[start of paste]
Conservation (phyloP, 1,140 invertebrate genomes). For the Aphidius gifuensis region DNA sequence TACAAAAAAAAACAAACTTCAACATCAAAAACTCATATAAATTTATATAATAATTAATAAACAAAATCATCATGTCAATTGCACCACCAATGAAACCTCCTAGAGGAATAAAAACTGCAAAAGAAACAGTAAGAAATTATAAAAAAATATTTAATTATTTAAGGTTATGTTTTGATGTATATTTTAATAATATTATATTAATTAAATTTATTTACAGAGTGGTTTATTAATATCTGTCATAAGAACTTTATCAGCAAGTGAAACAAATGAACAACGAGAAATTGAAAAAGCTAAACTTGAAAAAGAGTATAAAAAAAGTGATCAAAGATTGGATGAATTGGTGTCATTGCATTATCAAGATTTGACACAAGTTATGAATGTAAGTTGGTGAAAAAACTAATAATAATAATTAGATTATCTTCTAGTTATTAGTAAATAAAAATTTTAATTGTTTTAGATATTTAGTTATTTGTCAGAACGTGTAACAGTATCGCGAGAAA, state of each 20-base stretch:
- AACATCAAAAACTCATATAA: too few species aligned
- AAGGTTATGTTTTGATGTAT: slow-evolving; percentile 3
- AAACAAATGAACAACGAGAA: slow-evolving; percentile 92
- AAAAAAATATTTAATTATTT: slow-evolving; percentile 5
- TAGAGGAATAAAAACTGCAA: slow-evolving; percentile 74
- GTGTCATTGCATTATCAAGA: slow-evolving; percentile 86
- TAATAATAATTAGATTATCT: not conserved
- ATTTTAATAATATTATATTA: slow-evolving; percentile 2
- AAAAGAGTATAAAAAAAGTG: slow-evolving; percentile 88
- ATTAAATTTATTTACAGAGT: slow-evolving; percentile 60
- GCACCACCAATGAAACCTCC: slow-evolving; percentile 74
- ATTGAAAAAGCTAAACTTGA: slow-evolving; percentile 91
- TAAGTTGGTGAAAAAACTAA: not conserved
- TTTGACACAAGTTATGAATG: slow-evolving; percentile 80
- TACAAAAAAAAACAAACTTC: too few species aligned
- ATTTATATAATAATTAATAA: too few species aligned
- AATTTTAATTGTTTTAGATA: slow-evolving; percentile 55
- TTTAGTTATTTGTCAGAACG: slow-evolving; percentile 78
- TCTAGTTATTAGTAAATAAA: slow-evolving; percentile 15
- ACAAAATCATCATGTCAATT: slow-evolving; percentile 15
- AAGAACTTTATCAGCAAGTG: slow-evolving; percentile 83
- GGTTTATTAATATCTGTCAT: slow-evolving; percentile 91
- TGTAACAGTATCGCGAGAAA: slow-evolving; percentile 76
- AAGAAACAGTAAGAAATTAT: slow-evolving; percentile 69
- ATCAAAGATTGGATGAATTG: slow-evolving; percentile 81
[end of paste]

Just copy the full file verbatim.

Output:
Conservation (phyloP, 1,140 invertebrate genomes). For the Aphidius gifuensis region DNA sequence TACAAAAAAAAACAAACTTCAACATCAAAAACTCATATAAATTTATATAATAATTAATAAACAAAATCATCATGTCAATTGCACCACCAATGAAACCTCCTAGAGGAATAAAAACTGCAAAAGAAACAGTAAGAAATTATAAAAAAATATTTAATTATTTAAGGTTATGTTTTGATGTATATTTTAATAATATTATATTAATTAAATTTATTTACAGAGTGGTTTATTAATATCTGTCATAAGAACTTTATCAGCAAGTGAAACAAATGAACAACGAGAAATTGAAAAAGCTAAACTTGAAAAAGAGTATAAAAAAAGTGATCAAAGATTGGATGAATTGGTGTCATTGCATTATCAAGATTTGACACAAGTTATGAATGTAAGTTGGTGAAAAAACTAATAATAATAATTAGATTATCTTCTAGTTATTAGTAAATAAAAATTTTAATTGTTTTAGATATTTAGTTATTTGTCAGAACGTGTAACAGTATCGCGAGAAA, state of each 20-base stretch:
- AACATCAAAAACTCATATAA: too few species aligned
- AAGGTTATGTTTTGATGTAT: slow-evolving; percentile 3
- AAACAAATGAACAACGAGAA: slow-evolving; percentile 92
- AAAAAAATATTTAATTATTT: slow-evolving; percentile 5
- TAGAGGAATAAAAACTGCAA: slow-evolving; percentile 74
- GTGTCATTGCATTATCAAGA: slow-evolving; percentile 86
- TAATAATAATTAGATTATCT: not conserved
- ATTTTAATAATATTATATTA: slow-evolving; percentile 2
- AAAAGAGTATAAAAAAAGTG: slow-evolving; percentile 88
- ATTAAATTTATTTACAGAGT: slow-evolving; percentile 60
- GCACCACCAATGAAACCTCC: slow-evolving; percentile 74
- ATTGAAAAAGCTAAACTTGA: slow-evolving; percentile 91
- TAAGTTGGTGAAAAAACTAA: not conserved
- TTTGACACAAGTTATGAATG: slow-evolving; percentile 80
- TACAAAAAAAAACAAACTTC: too few species aligned
- ATTTATATAATAATTAATAA: too few species aligned
- AATTTTAATTGTTTTAGATA: slow-evolving; percentile 55
- TTTAGTTATTTGTCAGAACG: slow-evolving; percentile 78
- TCTAGTTATTAGTAAATAAA: slow-evolving; percentile 15
- ACAAAATCATCATGTCAATT: slow-evolving; percentile 15
- AAGAACTTTATCAGCAAGTG: slow-evolving; percentile 83
- GGTTTATTAATATCTGTCAT: slow-evolving; percentile 91
- TGTAACAGTATCGCGAGAAA: slow-evolving; percentile 76
- AAGAAACAGTAAGAAATTAT: slow-evolving; percentile 69
- ATCAAAGATTGGATGAATTG: slow-evolving; percentile 81